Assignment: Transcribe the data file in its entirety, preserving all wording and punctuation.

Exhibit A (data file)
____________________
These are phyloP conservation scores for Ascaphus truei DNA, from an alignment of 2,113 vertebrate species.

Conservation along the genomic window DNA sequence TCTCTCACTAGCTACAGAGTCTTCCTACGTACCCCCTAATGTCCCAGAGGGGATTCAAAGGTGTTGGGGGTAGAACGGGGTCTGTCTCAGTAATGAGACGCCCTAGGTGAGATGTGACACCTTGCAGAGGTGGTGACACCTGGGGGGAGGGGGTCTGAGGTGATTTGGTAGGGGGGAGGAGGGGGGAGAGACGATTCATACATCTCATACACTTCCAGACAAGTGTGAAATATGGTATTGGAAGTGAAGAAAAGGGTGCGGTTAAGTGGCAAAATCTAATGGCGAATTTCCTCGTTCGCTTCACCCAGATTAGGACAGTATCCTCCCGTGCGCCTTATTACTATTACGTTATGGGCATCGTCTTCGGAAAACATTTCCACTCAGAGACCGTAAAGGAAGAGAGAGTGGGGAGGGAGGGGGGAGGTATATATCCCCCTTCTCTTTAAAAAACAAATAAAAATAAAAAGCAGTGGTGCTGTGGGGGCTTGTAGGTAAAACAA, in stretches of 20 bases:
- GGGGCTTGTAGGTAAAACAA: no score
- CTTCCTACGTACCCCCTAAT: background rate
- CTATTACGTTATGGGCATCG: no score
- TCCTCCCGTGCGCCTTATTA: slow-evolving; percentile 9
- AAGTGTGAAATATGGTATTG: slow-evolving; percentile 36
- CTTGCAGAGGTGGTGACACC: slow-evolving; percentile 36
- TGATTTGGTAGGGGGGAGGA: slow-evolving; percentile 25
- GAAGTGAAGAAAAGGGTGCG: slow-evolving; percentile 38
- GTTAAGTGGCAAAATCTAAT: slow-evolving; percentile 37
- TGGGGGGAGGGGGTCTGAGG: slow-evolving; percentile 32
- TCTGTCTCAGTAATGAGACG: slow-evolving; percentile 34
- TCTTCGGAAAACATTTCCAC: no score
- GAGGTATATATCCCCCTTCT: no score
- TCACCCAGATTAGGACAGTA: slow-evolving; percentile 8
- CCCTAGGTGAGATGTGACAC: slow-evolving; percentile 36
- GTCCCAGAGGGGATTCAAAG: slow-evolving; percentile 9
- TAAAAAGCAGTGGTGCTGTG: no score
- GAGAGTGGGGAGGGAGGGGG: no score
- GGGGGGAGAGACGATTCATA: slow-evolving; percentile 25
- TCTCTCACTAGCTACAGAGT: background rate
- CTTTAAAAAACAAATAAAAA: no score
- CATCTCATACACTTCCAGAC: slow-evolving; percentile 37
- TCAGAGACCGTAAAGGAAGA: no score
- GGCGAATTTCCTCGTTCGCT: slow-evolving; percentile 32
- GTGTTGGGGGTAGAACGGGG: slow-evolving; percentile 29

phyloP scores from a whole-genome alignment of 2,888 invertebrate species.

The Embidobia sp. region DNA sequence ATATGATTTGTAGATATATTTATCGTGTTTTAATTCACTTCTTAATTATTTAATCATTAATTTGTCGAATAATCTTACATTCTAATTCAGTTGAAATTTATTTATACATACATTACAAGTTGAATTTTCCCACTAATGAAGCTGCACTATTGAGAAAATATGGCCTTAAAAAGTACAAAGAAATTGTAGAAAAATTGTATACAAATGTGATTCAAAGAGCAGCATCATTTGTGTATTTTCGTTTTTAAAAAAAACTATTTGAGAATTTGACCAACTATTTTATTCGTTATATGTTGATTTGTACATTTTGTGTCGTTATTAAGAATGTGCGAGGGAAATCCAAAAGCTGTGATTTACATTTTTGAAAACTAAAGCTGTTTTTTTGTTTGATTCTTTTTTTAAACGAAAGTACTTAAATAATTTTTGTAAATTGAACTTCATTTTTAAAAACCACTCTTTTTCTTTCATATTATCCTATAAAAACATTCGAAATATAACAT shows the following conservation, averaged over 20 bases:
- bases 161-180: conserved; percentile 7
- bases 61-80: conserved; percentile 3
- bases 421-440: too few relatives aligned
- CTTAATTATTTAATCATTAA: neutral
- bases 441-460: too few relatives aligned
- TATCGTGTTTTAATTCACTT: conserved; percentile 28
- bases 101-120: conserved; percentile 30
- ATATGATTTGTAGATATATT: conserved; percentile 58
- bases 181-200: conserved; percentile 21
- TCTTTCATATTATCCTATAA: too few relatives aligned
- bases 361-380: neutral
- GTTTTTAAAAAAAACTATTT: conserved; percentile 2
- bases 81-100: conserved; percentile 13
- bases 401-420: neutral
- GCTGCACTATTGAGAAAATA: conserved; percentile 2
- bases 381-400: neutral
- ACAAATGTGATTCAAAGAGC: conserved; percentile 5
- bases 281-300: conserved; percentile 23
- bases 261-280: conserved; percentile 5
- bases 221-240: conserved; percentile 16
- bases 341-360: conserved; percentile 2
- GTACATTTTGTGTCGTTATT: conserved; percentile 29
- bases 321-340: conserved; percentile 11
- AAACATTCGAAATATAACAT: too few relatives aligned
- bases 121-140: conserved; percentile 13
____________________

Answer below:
These are phyloP conservation scores for Ascaphus truei DNA, from an alignment of 2,113 vertebrate species.

Conservation along the genomic window DNA sequence TCTCTCACTAGCTACAGAGTCTTCCTACGTACCCCCTAATGTCCCAGAGGGGATTCAAAGGTGTTGGGGGTAGAACGGGGTCTGTCTCAGTAATGAGACGCCCTAGGTGAGATGTGACACCTTGCAGAGGTGGTGACACCTGGGGGGAGGGGGTCTGAGGTGATTTGGTAGGGGGGAGGAGGGGGGAGAGACGATTCATACATCTCATACACTTCCAGACAAGTGTGAAATATGGTATTGGAAGTGAAGAAAAGGGTGCGGTTAAGTGGCAAAATCTAATGGCGAATTTCCTCGTTCGCTTCACCCAGATTAGGACAGTATCCTCCCGTGCGCCTTATTACTATTACGTTATGGGCATCGTCTTCGGAAAACATTTCCACTCAGAGACCGTAAAGGAAGAGAGAGTGGGGAGGGAGGGGGGAGGTATATATCCCCCTTCTCTTTAAAAAACAAATAAAAATAAAAAGCAGTGGTGCTGTGGGGGCTTGTAGGTAAAACAA, in stretches of 20 bases:
- GGGGCTTGTAGGTAAAACAA: no score
- CTTCCTACGTACCCCCTAAT: background rate
- CTATTACGTTATGGGCATCG: no score
- TCCTCCCGTGCGCCTTATTA: slow-evolving; percentile 9
- AAGTGTGAAATATGGTATTG: slow-evolving; percentile 36
- CTTGCAGAGGTGGTGACACC: slow-evolving; percentile 36
- TGATTTGGTAGGGGGGAGGA: slow-evolving; percentile 25
- GAAGTGAAGAAAAGGGTGCG: slow-evolving; percentile 38
- GTTAAGTGGCAAAATCTAAT: slow-evolving; percentile 37
- TGGGGGGAGGGGGTCTGAGG: slow-evolving; percentile 32
- TCTGTCTCAGTAATGAGACG: slow-evolving; percentile 34
- TCTTCGGAAAACATTTCCAC: no score
- GAGGTATATATCCCCCTTCT: no score
- TCACCCAGATTAGGACAGTA: slow-evolving; percentile 8
- CCCTAGGTGAGATGTGACAC: slow-evolving; percentile 36
- GTCCCAGAGGGGATTCAAAG: slow-evolving; percentile 9
- TAAAAAGCAGTGGTGCTGTG: no score
- GAGAGTGGGGAGGGAGGGGG: no score
- GGGGGGAGAGACGATTCATA: slow-evolving; percentile 25
- TCTCTCACTAGCTACAGAGT: background rate
- CTTTAAAAAACAAATAAAAA: no score
- CATCTCATACACTTCCAGAC: slow-evolving; percentile 37
- TCAGAGACCGTAAAGGAAGA: no score
- GGCGAATTTCCTCGTTCGCT: slow-evolving; percentile 32
- GTGTTGGGGGTAGAACGGGG: slow-evolving; percentile 29

phyloP scores from a whole-genome alignment of 2,888 invertebrate species.

The Embidobia sp. region DNA sequence ATATGATTTGTAGATATATTTATCGTGTTTTAATTCACTTCTTAATTATTTAATCATTAATTTGTCGAATAATCTTACATTCTAATTCAGTTGAAATTTATTTATACATACATTACAAGTTGAATTTTCCCACTAATGAAGCTGCACTATTGAGAAAATATGGCCTTAAAAAGTACAAAGAAATTGTAGAAAAATTGTATACAAATGTGATTCAAAGAGCAGCATCATTTGTGTATTTTCGTTTTTAAAAAAAACTATTTGAGAATTTGACCAACTATTTTATTCGTTATATGTTGATTTGTACATTTTGTGTCGTTATTAAGAATGTGCGAGGGAAATCCAAAAGCTGTGATTTACATTTTTGAAAACTAAAGCTGTTTTTTTGTTTGATTCTTTTTTTAAACGAAAGTACTTAAATAATTTTTGTAAATTGAACTTCATTTTTAAAAACCACTCTTTTTCTTTCATATTATCCTATAAAAACATTCGAAATATAACAT shows the following conservation, averaged over 20 bases:
- bases 161-180: conserved; percentile 7
- bases 61-80: conserved; percentile 3
- bases 421-440: too few relatives aligned
- CTTAATTATTTAATCATTAA: neutral
- bases 441-460: too few relatives aligned
- TATCGTGTTTTAATTCACTT: conserved; percentile 28
- bases 101-120: conserved; percentile 30
- ATATGATTTGTAGATATATT: conserved; percentile 58
- bases 181-200: conserved; percentile 21
- TCTTTCATATTATCCTATAA: too few relatives aligned
- bases 361-380: neutral
- GTTTTTAAAAAAAACTATTT: conserved; percentile 2
- bases 81-100: conserved; percentile 13
- bases 401-420: neutral
- GCTGCACTATTGAGAAAATA: conserved; percentile 2
- bases 381-400: neutral
- ACAAATGTGATTCAAAGAGC: conserved; percentile 5
- bases 281-300: conserved; percentile 23
- bases 261-280: conserved; percentile 5
- bases 221-240: conserved; percentile 16
- bases 341-360: conserved; percentile 2
- GTACATTTTGTGTCGTTATT: conserved; percentile 29
- bases 321-340: conserved; percentile 11
- AAACATTCGAAATATAACAT: too few relatives aligned
- bases 121-140: conserved; percentile 13